Dinosaur researcher Paul Barrett explains why fellow palaeontologist Franz Baron Nopcsa von Felso-Szilvas is a Natural History Hero.
Franz Baron Nopcsa von Felso-Szilvás was among the first people to think about what fossils can tell us about how extinct animals lived - rather than just giving them a name Nopcsa is therefore considered the father of palaeo-biology. Nopcsa described the first fossil evidence that the Sauropods had gone through a process of island dwarfism - shrinking body size over generations to adapt to living on islands. Nopcsa was a flamboyant character and was unafraid to make his more wacky and outlandish theories public and was also one of very few openly gay men in the early part of the 20th century. Paul Barrett, dinosaur research at the Natural History Museum, explains why Nopsca is his Natural History Hero.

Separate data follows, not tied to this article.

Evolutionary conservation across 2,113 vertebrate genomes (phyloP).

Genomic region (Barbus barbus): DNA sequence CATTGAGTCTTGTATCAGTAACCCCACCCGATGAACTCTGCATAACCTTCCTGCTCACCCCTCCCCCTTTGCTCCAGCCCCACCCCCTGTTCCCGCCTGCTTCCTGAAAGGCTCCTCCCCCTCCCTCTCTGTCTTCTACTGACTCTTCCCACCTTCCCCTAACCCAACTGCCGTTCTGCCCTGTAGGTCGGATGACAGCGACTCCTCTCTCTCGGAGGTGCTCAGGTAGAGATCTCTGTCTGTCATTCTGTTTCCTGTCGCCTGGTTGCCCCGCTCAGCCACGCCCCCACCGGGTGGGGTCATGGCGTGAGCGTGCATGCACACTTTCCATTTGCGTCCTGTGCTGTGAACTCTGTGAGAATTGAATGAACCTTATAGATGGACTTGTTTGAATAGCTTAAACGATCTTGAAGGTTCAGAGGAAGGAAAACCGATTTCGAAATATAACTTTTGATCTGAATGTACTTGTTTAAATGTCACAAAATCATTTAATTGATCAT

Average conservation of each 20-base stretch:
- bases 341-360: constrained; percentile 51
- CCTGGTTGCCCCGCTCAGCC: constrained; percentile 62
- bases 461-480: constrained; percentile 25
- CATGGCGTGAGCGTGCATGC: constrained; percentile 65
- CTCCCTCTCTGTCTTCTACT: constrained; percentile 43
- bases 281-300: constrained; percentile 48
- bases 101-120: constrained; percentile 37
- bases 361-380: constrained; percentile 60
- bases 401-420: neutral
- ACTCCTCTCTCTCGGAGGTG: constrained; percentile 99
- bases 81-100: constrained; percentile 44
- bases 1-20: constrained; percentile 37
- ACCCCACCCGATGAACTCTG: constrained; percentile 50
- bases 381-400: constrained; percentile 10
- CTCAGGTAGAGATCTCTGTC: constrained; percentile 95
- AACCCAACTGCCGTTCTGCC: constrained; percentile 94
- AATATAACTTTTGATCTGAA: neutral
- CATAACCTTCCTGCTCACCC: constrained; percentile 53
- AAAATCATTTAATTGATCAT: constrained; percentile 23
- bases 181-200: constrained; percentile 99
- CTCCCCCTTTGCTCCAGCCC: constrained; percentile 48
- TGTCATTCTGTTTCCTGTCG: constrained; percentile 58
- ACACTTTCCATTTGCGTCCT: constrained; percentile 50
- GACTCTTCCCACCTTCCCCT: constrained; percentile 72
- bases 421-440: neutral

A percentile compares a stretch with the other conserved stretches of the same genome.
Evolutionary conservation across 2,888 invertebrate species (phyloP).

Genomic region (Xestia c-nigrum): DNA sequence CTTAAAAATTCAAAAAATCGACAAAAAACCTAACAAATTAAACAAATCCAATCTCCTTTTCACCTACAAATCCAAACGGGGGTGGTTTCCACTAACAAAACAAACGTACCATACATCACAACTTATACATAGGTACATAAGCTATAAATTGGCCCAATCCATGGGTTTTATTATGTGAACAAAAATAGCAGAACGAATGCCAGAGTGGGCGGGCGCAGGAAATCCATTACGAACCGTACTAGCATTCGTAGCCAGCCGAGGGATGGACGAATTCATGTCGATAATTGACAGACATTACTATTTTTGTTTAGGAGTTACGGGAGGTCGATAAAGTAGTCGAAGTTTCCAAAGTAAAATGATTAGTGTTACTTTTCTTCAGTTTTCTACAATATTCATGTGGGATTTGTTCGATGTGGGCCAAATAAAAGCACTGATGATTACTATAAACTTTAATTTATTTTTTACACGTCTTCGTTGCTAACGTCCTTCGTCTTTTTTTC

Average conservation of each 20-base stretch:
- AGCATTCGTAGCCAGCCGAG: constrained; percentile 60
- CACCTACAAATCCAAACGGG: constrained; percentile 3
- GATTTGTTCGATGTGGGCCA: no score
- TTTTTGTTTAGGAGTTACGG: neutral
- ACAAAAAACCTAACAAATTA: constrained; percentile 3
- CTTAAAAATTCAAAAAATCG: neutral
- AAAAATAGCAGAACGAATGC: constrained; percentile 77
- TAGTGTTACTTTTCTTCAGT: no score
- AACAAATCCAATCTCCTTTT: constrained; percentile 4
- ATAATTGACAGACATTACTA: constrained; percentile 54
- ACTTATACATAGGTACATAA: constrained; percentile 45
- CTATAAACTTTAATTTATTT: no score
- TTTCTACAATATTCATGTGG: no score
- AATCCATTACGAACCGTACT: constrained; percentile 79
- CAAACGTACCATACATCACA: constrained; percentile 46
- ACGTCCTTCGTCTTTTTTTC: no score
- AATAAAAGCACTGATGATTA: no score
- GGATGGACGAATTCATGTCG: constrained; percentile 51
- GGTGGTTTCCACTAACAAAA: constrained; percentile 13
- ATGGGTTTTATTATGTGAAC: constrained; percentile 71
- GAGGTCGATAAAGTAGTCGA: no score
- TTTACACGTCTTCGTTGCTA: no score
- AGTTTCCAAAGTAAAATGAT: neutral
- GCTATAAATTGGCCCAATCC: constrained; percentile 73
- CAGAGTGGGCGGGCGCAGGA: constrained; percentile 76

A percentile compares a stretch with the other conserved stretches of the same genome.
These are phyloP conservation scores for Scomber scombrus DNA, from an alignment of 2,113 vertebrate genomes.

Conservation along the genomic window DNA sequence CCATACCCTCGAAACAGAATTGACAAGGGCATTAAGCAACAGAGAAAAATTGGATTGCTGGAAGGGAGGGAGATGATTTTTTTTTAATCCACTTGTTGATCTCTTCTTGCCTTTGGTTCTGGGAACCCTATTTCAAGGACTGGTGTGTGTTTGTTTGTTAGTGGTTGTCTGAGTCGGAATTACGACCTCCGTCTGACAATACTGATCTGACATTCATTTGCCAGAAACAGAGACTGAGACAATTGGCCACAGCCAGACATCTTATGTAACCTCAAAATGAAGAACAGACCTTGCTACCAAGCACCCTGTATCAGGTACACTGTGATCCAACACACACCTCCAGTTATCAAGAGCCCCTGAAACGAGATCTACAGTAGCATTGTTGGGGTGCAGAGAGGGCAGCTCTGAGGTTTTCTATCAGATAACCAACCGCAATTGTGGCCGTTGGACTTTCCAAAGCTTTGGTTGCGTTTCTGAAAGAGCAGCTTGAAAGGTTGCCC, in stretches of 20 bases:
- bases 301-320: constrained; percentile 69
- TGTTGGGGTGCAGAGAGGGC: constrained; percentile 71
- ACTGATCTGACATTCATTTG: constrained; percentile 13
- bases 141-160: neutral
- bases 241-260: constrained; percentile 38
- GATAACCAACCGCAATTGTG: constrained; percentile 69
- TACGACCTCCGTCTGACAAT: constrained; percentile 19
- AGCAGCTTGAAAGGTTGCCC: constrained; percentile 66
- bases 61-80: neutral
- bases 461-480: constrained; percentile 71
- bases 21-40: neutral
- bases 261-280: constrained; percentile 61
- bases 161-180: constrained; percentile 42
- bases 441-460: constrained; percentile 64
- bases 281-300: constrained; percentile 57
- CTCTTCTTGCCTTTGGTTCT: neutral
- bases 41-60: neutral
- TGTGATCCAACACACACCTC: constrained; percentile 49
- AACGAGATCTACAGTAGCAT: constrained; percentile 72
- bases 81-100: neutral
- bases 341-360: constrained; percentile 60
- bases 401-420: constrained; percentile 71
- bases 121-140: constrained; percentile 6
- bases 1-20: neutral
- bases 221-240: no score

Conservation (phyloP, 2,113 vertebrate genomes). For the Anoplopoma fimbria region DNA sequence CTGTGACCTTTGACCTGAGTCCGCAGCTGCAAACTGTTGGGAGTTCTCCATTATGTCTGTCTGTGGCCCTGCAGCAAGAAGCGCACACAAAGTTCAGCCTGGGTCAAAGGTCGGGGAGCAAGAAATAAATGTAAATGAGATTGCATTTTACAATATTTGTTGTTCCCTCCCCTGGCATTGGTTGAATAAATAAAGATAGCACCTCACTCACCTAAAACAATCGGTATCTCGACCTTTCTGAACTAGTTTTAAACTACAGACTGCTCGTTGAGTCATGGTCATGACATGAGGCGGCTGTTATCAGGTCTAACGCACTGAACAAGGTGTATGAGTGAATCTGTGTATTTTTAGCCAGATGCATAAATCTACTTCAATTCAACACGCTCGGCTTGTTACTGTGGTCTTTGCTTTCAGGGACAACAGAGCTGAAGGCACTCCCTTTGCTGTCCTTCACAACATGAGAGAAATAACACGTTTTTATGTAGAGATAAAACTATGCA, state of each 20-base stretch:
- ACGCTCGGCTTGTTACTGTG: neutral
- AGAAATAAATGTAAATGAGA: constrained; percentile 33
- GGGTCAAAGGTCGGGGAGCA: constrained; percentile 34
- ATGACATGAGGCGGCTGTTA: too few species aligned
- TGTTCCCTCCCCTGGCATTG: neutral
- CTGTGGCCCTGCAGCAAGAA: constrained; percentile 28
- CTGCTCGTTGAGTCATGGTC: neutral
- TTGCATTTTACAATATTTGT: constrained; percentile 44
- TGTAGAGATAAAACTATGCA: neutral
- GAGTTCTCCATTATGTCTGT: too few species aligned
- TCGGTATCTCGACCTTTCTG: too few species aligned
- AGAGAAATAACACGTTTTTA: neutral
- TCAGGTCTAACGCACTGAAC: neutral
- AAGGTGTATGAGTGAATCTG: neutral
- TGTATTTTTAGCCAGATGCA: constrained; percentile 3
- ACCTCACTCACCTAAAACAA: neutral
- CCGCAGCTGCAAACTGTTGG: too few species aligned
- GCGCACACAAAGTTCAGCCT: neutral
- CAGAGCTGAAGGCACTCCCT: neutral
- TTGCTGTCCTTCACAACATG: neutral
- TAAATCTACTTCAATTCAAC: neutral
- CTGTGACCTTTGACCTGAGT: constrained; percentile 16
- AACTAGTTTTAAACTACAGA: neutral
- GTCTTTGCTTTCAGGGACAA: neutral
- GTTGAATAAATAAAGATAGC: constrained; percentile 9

Produced by Ellie Sans.
Professor Paul Barrett
His main areas of interest are in the biology of plant-eating dinosaurs, describing new dinosaurs, and in large-scale evolutionary processes, such as the coevolution of animals and plants through time.
During the course of this work, he has travelled extensively to work on museum collections around the world and conducted fieldwork in China, the UK and South Africa. He is currently President of the Palaeontographical Society, holds numerous editorial positions and sits on the councils and committees of several learned societies.
The young Nopsca established that the bones were those of a dinosaur but realised that they were unusually small. The conclusion he reached as to why had a profound impact on our understanding of how habitat impacted dinosaurs.